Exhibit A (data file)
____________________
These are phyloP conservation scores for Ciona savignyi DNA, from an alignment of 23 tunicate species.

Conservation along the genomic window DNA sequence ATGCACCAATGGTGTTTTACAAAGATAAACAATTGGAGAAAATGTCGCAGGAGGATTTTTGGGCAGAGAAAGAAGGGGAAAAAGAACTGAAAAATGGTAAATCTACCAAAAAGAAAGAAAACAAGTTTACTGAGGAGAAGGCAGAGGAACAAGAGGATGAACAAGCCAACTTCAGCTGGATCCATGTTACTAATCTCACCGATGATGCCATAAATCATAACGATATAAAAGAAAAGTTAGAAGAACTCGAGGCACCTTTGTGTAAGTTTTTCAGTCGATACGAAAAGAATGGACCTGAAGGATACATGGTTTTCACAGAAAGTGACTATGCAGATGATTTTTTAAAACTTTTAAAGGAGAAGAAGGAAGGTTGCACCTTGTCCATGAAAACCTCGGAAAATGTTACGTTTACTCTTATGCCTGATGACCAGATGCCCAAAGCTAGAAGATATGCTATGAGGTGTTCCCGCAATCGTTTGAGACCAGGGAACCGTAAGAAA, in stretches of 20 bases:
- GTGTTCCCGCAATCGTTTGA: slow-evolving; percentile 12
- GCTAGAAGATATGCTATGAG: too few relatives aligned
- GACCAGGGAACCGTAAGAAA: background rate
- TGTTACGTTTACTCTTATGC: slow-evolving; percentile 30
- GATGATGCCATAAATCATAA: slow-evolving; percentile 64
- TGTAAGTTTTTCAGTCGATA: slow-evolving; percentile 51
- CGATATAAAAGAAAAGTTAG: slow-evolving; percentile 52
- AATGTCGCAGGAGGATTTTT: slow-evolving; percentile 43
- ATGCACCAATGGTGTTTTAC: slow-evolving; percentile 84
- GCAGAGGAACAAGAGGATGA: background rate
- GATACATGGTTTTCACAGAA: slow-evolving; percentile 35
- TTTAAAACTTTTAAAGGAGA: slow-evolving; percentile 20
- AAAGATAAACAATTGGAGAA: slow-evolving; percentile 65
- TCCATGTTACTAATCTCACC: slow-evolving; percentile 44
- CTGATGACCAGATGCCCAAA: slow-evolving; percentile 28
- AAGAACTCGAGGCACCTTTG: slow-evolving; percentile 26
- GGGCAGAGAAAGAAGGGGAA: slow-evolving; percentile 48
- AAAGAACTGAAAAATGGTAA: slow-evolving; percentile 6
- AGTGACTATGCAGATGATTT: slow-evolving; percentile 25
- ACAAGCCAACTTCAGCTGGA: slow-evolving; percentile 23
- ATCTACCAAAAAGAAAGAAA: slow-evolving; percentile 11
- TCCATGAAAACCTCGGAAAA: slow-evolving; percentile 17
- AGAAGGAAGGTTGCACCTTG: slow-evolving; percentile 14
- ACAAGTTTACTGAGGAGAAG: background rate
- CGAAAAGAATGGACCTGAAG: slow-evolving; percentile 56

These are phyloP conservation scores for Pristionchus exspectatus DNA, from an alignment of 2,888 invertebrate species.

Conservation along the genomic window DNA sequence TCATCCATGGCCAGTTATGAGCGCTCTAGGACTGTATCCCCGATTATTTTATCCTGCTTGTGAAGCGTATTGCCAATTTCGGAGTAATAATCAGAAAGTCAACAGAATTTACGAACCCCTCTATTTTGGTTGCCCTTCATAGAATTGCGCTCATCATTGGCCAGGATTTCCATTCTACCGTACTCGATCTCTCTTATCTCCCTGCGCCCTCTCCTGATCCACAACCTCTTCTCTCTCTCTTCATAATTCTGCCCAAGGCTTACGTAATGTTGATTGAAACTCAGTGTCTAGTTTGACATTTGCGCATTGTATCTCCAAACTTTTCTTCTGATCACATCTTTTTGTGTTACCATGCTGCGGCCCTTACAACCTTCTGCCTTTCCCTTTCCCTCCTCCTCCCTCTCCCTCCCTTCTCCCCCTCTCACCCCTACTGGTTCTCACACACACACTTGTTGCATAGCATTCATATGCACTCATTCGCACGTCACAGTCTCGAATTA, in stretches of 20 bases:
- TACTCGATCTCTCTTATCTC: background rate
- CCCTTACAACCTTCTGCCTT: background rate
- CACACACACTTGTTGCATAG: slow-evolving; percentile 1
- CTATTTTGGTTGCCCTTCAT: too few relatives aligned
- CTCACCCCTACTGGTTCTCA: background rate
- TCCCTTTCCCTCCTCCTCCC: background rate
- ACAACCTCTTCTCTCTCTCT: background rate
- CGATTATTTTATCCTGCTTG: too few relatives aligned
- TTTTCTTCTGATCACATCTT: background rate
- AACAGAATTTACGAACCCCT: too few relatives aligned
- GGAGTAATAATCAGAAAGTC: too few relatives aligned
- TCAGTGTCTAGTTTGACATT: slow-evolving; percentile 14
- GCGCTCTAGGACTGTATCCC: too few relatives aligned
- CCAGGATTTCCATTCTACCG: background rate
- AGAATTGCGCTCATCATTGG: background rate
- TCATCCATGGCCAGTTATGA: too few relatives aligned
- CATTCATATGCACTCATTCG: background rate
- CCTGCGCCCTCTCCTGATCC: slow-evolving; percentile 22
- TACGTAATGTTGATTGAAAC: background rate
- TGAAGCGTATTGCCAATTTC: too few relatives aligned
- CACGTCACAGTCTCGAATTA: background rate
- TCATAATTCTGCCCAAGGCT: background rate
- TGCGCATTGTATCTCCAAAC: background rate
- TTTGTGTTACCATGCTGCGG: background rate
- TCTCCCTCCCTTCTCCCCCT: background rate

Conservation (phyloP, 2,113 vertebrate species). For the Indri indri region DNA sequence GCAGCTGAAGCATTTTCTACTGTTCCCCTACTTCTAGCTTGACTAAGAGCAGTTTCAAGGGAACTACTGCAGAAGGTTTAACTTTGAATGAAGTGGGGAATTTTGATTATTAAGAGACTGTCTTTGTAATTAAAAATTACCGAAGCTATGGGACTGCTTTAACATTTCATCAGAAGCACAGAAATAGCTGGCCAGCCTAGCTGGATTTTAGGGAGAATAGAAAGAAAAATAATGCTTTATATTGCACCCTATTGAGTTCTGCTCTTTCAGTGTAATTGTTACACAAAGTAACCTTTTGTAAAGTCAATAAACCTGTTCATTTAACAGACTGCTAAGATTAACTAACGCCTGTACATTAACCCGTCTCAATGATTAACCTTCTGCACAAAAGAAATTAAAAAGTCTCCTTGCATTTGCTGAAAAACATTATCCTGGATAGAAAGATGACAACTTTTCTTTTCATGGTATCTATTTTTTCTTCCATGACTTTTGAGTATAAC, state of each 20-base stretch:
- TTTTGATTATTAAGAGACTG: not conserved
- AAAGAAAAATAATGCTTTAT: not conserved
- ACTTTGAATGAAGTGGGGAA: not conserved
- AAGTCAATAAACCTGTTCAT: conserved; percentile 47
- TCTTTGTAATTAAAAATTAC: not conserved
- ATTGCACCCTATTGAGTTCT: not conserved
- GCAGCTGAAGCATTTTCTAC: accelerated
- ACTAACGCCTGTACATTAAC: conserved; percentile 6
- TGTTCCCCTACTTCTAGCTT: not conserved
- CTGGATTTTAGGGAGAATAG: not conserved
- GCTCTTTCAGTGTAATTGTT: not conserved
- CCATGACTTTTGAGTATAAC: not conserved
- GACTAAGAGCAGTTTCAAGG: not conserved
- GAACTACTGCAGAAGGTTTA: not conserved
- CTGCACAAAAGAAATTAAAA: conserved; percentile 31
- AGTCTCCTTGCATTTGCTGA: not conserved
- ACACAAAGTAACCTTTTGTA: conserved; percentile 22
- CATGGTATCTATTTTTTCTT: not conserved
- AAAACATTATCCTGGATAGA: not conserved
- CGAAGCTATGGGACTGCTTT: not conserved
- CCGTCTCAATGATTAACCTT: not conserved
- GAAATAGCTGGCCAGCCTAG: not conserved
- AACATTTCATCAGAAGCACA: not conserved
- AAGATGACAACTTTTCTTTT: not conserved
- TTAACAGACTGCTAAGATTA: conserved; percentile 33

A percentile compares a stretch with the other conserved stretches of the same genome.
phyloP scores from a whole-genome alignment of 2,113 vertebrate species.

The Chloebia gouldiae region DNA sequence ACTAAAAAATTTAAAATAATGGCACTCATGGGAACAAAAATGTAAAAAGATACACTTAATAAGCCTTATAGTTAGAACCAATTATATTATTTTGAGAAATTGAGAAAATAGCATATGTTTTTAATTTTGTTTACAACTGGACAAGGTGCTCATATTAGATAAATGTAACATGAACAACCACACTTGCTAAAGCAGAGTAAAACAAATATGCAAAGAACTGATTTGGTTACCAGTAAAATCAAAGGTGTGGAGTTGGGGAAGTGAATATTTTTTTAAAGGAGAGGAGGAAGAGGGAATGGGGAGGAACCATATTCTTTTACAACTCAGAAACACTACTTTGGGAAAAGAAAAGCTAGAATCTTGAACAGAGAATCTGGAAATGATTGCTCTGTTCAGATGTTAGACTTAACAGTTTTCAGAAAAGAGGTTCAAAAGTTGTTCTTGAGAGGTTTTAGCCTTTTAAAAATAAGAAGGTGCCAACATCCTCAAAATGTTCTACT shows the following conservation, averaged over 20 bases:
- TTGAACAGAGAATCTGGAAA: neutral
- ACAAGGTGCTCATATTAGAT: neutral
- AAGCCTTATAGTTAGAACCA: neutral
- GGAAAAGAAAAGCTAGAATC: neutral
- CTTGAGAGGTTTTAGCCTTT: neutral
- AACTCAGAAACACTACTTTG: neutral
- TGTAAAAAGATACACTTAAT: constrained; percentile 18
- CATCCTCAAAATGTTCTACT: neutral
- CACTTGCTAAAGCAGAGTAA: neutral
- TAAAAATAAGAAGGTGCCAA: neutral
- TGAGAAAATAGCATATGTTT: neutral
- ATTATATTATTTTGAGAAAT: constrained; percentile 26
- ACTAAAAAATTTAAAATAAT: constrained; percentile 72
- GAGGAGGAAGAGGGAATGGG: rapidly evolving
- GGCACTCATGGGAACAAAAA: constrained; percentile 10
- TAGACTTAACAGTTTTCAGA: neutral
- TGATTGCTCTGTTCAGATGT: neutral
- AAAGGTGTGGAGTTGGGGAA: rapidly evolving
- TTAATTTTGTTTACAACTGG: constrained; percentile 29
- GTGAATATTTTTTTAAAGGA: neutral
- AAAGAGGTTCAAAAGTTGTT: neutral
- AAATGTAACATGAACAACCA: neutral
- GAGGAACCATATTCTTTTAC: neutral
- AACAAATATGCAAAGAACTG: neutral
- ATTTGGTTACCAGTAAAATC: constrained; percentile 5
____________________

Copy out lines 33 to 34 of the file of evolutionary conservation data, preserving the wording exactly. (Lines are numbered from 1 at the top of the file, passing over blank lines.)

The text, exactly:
- CTATTTTGGTTGCCCTTCAT: too few relatives aligned
- CTCACCCCTACTGGTTCTCA: background rate